Despite the seasonally cold and rainy weather that has swept across the majority of the US over the last few days, the beginning of summer is approaching in all its three-day-weekend glory. I love the bookends that Memorial Day and Labor Day offer to summer: for many, they mark the first and last travel weekends, family weekends and most significantly, cookout and potluck weekends of this productive season.
I always look forward to summer potlucks. As someone who hates to eat just one thing for dinner, the wide array of casserole dishes, salad bowls, and serving platters squashed together on an eight-foot table is a favorite sight of mine. I also relish the chance to pull out a few of my favorite recipes that are either too large or too high-calorie to cook for our two-person household. I imagine you have a few of these recipes of your own.
But if you don’t, or if you’re looking for something new to bring to any festivities you may have planned for the weekend, I dug through the archives for my favorite summer dishes that make for good sharing.
While I first learned to make this salad as a light, fresh foil to rich and heavy holiday menus, I find it really shines at summer cookouts and potlucks. It does take some time to prep as all the ingredients must be chopped and layered, but this can be done a day in advance. By adding the dressing immediately before serving, the result is a textured, satisfyingly crunchy salad that you cohorts will love. It’s almost a sure bet that your salad bowl will come home with you completely empty.
This dip is easily one of my favorite culinary discoveries. Piles of onions are caramelized down to the soft, sugary, sultry versions of themselves. Then, mixed into Greek yogurt and mayonnaise, a delectable ambrosia emerges. I make this exclusively parties and potlucks: it’s not particularly high-calorie on its own, the thick-cut potato chips are a different story. Spread the calorie love!
A while back, I made a batch of potstickers that ruled over all other potstickers I had eaten. They were savory and rich and perfect, and as a result I dedicate time each year to can Ginger Apple Chutney, the driving force behind them.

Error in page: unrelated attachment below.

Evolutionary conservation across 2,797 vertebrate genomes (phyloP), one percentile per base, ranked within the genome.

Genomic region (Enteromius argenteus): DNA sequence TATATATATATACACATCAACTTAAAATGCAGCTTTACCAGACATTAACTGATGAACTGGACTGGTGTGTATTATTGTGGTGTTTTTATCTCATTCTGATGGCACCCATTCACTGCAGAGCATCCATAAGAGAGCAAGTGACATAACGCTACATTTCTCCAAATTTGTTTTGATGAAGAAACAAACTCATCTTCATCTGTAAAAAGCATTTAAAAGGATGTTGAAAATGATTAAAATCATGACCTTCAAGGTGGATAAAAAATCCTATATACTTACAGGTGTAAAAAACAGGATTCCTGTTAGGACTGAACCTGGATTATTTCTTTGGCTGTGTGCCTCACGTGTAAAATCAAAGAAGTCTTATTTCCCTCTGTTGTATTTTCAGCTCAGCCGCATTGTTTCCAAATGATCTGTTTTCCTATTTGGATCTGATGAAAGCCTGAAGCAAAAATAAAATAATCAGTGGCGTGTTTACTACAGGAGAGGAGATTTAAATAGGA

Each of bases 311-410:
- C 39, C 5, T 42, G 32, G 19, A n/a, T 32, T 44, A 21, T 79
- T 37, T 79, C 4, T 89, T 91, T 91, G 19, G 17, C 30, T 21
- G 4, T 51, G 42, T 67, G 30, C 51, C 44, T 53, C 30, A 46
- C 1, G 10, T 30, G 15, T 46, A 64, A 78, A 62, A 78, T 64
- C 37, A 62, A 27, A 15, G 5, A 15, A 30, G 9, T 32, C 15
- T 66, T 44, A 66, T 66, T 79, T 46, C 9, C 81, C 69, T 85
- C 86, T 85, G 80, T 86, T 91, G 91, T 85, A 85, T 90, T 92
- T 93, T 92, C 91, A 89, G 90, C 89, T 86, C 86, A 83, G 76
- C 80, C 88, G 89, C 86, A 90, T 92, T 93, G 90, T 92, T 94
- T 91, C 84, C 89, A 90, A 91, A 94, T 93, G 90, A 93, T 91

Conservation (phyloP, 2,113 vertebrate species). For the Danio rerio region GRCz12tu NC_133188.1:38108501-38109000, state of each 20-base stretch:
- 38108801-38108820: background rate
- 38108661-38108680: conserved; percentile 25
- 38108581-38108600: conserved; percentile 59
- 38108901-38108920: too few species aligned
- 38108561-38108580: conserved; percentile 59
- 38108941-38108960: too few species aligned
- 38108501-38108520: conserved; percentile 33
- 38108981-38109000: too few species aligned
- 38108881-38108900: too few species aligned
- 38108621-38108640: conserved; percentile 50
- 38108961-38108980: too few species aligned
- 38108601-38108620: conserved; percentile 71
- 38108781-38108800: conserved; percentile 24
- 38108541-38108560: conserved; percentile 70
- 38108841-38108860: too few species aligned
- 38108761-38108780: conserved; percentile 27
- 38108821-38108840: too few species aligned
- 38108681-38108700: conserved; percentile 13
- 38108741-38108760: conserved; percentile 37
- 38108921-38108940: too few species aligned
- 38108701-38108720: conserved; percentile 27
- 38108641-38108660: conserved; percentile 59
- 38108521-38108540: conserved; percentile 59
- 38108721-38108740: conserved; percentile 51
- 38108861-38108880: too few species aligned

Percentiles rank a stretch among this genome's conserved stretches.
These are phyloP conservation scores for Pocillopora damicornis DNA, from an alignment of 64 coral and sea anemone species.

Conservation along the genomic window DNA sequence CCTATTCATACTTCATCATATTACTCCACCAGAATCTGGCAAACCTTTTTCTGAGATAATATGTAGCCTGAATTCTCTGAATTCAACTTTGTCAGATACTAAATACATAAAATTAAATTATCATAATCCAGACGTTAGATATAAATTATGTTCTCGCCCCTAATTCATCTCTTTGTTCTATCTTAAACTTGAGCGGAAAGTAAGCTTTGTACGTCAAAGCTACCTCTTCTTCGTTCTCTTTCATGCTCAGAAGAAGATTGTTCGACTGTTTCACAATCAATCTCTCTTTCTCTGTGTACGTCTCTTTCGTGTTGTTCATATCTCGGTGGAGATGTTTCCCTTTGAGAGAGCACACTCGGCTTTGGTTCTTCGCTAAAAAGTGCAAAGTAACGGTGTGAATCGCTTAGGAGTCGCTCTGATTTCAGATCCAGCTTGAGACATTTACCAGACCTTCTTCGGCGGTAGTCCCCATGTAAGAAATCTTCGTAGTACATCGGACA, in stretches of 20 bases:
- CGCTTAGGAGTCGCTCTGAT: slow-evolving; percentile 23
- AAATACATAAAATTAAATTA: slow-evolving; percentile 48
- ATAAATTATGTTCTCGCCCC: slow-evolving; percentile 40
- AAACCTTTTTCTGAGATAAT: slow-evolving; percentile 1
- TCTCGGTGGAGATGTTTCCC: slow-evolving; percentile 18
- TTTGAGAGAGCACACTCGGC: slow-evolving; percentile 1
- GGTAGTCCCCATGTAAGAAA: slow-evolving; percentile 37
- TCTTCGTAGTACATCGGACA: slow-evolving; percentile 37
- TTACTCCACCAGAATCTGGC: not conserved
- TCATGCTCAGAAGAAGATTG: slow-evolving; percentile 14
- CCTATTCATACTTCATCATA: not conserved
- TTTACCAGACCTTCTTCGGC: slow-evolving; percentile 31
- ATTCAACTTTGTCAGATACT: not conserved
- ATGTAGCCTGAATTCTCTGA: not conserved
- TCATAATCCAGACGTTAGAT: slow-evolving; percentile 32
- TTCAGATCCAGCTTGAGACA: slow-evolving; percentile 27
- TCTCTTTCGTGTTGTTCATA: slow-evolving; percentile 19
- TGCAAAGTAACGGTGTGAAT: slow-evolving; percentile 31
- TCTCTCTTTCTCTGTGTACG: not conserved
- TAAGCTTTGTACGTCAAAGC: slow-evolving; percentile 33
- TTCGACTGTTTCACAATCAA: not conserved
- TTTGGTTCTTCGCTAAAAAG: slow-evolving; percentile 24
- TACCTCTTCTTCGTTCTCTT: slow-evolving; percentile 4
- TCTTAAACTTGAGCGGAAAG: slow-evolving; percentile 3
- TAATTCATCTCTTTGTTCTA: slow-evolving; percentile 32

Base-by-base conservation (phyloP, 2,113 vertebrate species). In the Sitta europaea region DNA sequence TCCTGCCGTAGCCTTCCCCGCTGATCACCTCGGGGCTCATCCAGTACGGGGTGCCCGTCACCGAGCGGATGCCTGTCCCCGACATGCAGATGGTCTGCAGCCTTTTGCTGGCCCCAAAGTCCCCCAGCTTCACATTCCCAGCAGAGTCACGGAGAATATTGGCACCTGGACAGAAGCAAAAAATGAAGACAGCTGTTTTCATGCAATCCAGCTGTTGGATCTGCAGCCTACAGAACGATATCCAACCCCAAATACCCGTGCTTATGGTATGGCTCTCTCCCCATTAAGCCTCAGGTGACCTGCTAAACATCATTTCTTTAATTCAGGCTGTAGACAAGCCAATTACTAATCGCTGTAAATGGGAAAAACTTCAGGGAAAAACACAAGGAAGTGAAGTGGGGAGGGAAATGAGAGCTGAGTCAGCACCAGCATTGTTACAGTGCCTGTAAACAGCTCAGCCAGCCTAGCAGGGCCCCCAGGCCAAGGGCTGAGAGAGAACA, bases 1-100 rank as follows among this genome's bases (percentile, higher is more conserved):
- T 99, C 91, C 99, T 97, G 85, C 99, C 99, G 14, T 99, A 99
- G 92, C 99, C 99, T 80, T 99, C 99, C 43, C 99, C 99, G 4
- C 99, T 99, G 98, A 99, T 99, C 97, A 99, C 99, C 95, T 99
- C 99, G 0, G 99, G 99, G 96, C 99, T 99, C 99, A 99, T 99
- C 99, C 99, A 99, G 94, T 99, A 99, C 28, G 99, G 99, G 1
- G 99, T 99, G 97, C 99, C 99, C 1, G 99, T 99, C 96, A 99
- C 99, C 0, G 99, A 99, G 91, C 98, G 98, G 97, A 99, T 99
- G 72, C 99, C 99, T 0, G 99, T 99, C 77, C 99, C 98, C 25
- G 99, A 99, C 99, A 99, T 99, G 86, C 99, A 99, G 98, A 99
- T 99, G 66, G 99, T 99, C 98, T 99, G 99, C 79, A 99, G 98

As far as Brad is concerned, they are the only potstickers worth eating – why even bother, he asks? I, on the other hand, have yet to find a filling for these fried little dumplings that I don’t like, so I occasionally play with alternatives. This is, currently, my favorite alternative.
If the Pork & Ginger Apple potstickers taste like autumn, these ones taste like spring. The ingredients are fairly simple: crisp green onions and peas accompanied by sautéed spinach and mushrooms. The bright flavors of the onions and peas are balanced out by the dark, earthy spinach and, my favorite, mushrooms sautéed in butter and soy sauce.
It’s another Earth Day and another 30 Pounds of Apples birthday! Four years ago today, I launched this little corner of the internet to archive tales and recipes from my kitchen, my garden, and my farmers markets forays. And despite some near-death experiences, the blog still continues to give me a creative outlet and an opportunity to share my successes and my failures with friends, family, and those of you I’ve never met. Thank you to all of you who read and cook with me, here’s to another four years!
And as any celebration should, this one features cake. A continuation of my citrus-y love affair, this is one of the most delightful cakes I’ve made in quite some time. Fluffy chiffon cake filled with bright lemon curd and Swiss meringue and iced with clouds of lemony whipped cream? Let’s just say I highly recommend it for your spring and summer soirées.
The cake part of this cake is a chiffon cake, lightly lemony in flavor. It’s spongy and light, so it provides a nice base for the bold lemon curd and the meringue.
On our brief trip to California a couple weeks ago, I had a few goals: relax, spend a day in Disneyland, and visit a local farmers market to buy come citrus. I am pleased to say that I achieved all of the above. The following weekend I spent the majority of my time in the kitchen getting to know citrus in way I never really have before. Aside from acidifying canned goods, or zesting the occasional lemon cookie, I’ve never really thought about citrus as an ingredient before. Sure, I’ve had my fair share of lemonade, orange juice, and grapefruit halves, but when I found myself pondering the best way to use five pounds of lemons, I had no idea where to start.
It only took a few minutes of consulting my favorite cookbooks and cookblogs to see the overwhelming consensus: lemon curd seemed to be square one for entry into the lemon-y baking world.
And to be honest, I had NO idea what lemon curd was. I couldn’t recall tasting it, though in hindsight I now realize that almost every lemon-y dessert I’d had probably used lemon curd as a base. Lemon curd, it turns out, is the happy marriage of lemons, sugar, butter, and eggs. Somewhere between the consistency of a jam and a pudding, curd can be made with any combination of citrus, though lemon seems to be the most popular.